In July this year, the government introduced a bill to criminalize dissenting political speech and to repress the «Umbrella Movement.» This was accompanied by a series of protests, including demonstrations. The law school dean, Johannes Chan, was criticized in pro-Beijing papers for his relationship with the Umbrella Movement, a major political party in Hong Kong. Chan’s rejection was seen as a political move interfering with the school’s independence. However, it was a structural issue that led to his ejection.
The authorities have used criminal penalties against journalists for writing articles deemed dangerous to national security. These articles have resulted in the closure of the Apple Daily newspaper. The government also charged journalists with obstructing police and resisting arrest. The trial of Jimmy Lai is expected to take place this summer. In addition to the closure of the Apple Daily, journalists have faced jail time for gaining access to public information and expressing their views in a non-violent manner.
Meanwhile, the censorship of the free press in Hong Kong is becoming a global phenomenon. Traditionally, the media in the Chinese-speaking region was one of the last bastions of independent and credible news. As a result, further crackdowns will affect press freedom in China and Hong Kong’s diaspora communities, including those living abroad. This is a worrying sign for Hong Kong.
Beijing’s disqualification of elected legislators
After four pro-democracy legislators were disqualified from their seats, Beijing introduced a new law allowing the government to remove any lawmakers for supporting or opposing independence. The new rules also enable Beijing to disqualify legislators for promoting foreign interference in Hong Kong’s affairs. Pro-democracy legislators in Hong Kong have declared that the separate constitutional system is dead.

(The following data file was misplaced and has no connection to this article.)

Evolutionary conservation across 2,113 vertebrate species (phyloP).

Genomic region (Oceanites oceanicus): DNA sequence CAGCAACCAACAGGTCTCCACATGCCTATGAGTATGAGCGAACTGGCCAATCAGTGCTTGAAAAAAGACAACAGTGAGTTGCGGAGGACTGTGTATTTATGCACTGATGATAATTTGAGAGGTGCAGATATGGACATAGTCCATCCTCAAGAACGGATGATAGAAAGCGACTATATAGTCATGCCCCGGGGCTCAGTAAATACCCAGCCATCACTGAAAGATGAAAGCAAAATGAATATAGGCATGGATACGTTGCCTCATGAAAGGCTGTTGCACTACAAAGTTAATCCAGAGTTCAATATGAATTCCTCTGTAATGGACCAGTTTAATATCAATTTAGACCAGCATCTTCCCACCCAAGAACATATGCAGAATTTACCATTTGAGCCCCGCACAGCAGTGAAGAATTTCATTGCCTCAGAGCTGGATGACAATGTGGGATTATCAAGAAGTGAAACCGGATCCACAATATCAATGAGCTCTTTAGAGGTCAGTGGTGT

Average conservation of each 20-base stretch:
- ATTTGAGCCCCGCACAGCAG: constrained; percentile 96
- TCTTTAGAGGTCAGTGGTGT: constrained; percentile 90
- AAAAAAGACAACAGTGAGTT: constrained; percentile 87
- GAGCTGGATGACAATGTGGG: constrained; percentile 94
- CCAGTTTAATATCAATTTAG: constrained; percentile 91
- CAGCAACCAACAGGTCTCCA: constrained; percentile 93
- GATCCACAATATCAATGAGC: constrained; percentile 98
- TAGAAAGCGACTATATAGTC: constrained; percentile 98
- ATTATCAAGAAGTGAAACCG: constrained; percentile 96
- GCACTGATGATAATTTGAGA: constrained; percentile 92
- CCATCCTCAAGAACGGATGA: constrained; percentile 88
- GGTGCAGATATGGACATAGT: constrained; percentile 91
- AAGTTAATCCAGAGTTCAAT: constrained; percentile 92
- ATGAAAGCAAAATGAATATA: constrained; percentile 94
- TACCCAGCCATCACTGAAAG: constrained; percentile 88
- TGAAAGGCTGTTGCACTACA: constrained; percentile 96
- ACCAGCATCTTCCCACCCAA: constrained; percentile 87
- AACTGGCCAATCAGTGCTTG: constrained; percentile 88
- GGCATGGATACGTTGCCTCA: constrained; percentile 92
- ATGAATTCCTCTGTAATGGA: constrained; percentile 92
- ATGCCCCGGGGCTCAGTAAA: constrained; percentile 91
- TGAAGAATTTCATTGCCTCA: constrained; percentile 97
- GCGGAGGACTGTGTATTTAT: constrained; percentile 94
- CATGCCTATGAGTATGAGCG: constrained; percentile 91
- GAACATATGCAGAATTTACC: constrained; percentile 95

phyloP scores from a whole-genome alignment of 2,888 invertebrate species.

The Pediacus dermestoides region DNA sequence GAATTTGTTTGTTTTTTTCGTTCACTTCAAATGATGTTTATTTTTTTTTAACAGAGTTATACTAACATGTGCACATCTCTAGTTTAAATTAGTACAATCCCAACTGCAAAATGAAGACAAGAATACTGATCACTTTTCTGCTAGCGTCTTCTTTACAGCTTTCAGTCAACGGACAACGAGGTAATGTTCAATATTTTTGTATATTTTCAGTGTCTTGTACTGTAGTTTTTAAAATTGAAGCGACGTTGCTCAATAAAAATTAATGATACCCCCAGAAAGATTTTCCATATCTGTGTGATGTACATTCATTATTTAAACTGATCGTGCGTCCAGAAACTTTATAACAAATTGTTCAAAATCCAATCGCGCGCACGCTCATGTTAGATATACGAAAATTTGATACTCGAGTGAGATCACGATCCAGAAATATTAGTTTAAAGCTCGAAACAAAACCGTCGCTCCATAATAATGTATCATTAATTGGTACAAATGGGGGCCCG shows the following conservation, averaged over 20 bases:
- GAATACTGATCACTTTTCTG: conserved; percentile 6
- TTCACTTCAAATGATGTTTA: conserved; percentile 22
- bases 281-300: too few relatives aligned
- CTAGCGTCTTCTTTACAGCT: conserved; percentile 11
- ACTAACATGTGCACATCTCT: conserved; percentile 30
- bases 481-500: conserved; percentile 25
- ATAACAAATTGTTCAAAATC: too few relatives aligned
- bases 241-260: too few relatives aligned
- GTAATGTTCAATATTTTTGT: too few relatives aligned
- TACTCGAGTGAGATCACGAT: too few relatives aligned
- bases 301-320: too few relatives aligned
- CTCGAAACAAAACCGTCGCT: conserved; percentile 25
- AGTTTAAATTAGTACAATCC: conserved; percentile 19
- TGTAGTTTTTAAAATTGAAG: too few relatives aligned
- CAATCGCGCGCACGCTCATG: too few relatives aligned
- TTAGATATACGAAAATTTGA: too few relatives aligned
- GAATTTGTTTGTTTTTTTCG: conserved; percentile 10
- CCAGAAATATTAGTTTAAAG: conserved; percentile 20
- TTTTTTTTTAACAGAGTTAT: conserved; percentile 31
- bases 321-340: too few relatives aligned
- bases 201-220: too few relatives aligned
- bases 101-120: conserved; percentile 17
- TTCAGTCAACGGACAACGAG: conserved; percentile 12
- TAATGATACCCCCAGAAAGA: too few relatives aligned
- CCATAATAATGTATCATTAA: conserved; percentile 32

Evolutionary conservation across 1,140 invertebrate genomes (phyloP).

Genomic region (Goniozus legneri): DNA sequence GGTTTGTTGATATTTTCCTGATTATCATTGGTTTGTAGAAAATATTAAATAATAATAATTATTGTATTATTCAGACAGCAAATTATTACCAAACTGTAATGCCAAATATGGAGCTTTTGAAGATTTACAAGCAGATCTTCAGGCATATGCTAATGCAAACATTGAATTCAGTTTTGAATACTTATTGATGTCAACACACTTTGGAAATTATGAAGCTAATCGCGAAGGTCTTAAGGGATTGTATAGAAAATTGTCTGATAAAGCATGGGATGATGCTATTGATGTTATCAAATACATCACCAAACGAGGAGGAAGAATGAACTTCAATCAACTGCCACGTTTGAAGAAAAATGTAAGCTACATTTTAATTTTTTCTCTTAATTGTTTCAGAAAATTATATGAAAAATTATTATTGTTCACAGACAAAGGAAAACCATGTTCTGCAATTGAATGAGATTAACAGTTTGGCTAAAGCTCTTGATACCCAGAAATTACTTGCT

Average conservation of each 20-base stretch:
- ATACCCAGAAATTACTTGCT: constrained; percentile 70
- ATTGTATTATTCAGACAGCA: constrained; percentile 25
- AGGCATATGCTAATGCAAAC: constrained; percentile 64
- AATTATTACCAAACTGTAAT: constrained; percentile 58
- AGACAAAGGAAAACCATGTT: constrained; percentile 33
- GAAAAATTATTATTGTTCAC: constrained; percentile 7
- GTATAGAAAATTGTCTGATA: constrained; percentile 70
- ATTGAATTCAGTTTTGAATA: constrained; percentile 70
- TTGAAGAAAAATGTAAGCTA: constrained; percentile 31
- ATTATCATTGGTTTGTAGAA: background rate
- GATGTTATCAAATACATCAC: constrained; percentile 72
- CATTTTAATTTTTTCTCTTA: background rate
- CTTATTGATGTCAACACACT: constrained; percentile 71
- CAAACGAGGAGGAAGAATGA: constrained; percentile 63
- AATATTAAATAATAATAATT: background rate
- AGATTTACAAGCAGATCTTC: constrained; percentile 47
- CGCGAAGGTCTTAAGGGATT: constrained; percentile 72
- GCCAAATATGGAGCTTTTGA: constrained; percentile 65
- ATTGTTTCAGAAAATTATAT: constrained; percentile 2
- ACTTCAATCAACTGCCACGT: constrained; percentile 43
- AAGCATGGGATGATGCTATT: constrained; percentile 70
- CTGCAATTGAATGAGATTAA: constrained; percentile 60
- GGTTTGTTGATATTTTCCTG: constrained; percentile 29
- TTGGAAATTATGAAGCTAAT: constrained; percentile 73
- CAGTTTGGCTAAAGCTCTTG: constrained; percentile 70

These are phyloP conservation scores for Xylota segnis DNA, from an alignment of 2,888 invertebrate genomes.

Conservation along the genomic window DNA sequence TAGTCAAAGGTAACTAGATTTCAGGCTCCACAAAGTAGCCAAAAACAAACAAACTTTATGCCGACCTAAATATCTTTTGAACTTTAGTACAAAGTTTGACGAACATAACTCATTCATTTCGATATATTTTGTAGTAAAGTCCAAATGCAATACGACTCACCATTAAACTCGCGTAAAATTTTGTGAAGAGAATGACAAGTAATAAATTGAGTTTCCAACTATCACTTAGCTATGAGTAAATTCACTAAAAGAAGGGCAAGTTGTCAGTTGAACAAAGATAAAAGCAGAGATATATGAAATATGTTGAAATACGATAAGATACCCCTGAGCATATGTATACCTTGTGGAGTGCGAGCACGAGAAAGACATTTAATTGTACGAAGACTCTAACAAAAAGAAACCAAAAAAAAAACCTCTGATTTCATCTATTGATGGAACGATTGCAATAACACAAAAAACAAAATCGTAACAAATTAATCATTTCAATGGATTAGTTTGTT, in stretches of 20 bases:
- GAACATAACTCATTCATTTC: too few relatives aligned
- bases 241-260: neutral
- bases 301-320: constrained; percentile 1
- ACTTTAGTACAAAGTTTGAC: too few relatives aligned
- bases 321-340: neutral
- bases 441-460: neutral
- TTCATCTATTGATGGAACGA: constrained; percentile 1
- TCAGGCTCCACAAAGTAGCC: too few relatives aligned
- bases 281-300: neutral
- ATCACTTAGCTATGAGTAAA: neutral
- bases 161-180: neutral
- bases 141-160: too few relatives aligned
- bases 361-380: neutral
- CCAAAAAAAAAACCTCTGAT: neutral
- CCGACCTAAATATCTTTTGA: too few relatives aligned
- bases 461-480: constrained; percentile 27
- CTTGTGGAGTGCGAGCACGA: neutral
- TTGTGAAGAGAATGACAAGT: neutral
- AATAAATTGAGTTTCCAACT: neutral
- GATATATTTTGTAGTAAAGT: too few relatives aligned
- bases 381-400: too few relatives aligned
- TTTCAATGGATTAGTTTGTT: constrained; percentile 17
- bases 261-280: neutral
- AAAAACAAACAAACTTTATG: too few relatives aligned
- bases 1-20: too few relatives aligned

On Tuesday and Wednesday, the National People’s Congress Standing Committee passed a resolution to disqualify elected legislators who support Hong Kong’s independence. The new law enables the government to remove legislators without recourse to court action. Afterward, four lawmakers, including Civic Party leader Alvin Yeung and Professionals Guild member Kenneth Leung, were dismissed from their seats. Beijing officials welcomed this move. It is an attempt to silence any voices critical of Beijing’s policies.
In recent months, Chinese authorities have arrested pro-democracy activists and leaders in Hong Kong and have stepped up pressure on the Hong Kong judiciary and independent news media that strike a defiant tone. On Wednesday, Beijing and its supporters targeted the Legislative Council, which has long stood as a beacon of democracy and the «one country, two systems» legal framework.
The decision is yet another blow to pro-democracy lawmakers in Hong Kong. However, despite the ramifications, the move is unlikely to end Hong Kong’s pro-democracy struggle. Most 70-member city legislature had threatened to quit en masse if any lawmakers were removed. In the meantime, the disqualified legislators are expected to be immediately stripped of their qualifications to be a legislator.
Demosisto’s call for self-determination
While Hong Kong is part of the People’s Republic of China, it enjoys a high degree of autonomy, as specified by the Sino-British Joint Declaration and Basic Law of Hong Kong. But the Chinese Communist Party has been steadily dismantling political freedoms and independence and violating international commitments. On the election day on October 1, pan-democratic candidates won 17 out of 18 District Council seats, and the government barred a single opposition candidate.
But how can one reconcile their desire for democratic freedoms with their love of country? The answer is simple: they’re both political parties. Demosisto, for example, was originally a community-based organization that became a territory-wide political party. Its supporters are primarily comprised of independent activists and newly-established political parties. Hard-core localists regard them as pan-democrats.
The political opposition will continue to face these challenges, however. Beijing’s tight grip and repressive policies will continue to fracture the Democratic opponent. Until Beijing can soften its authoritarian grip and extend an olive branch, genuine political reforms in Hong Kong are unlikely to happen. In the meantime, Demosisto’s call for Hong Kong’s self-determination will only be an illusion.
Although the void election resulted in a record turnout, the by-election only strengthened the government’s resolve to push forward with the localist movement. In response, LegCo rejected the appointment of two Youngspiration lawmakers, citing the argument that they did not demonstrate «genuine support» for the Basic Law. They also pointed out that the candidates carried banners stating «Hong Kong is not China» and other protest measures.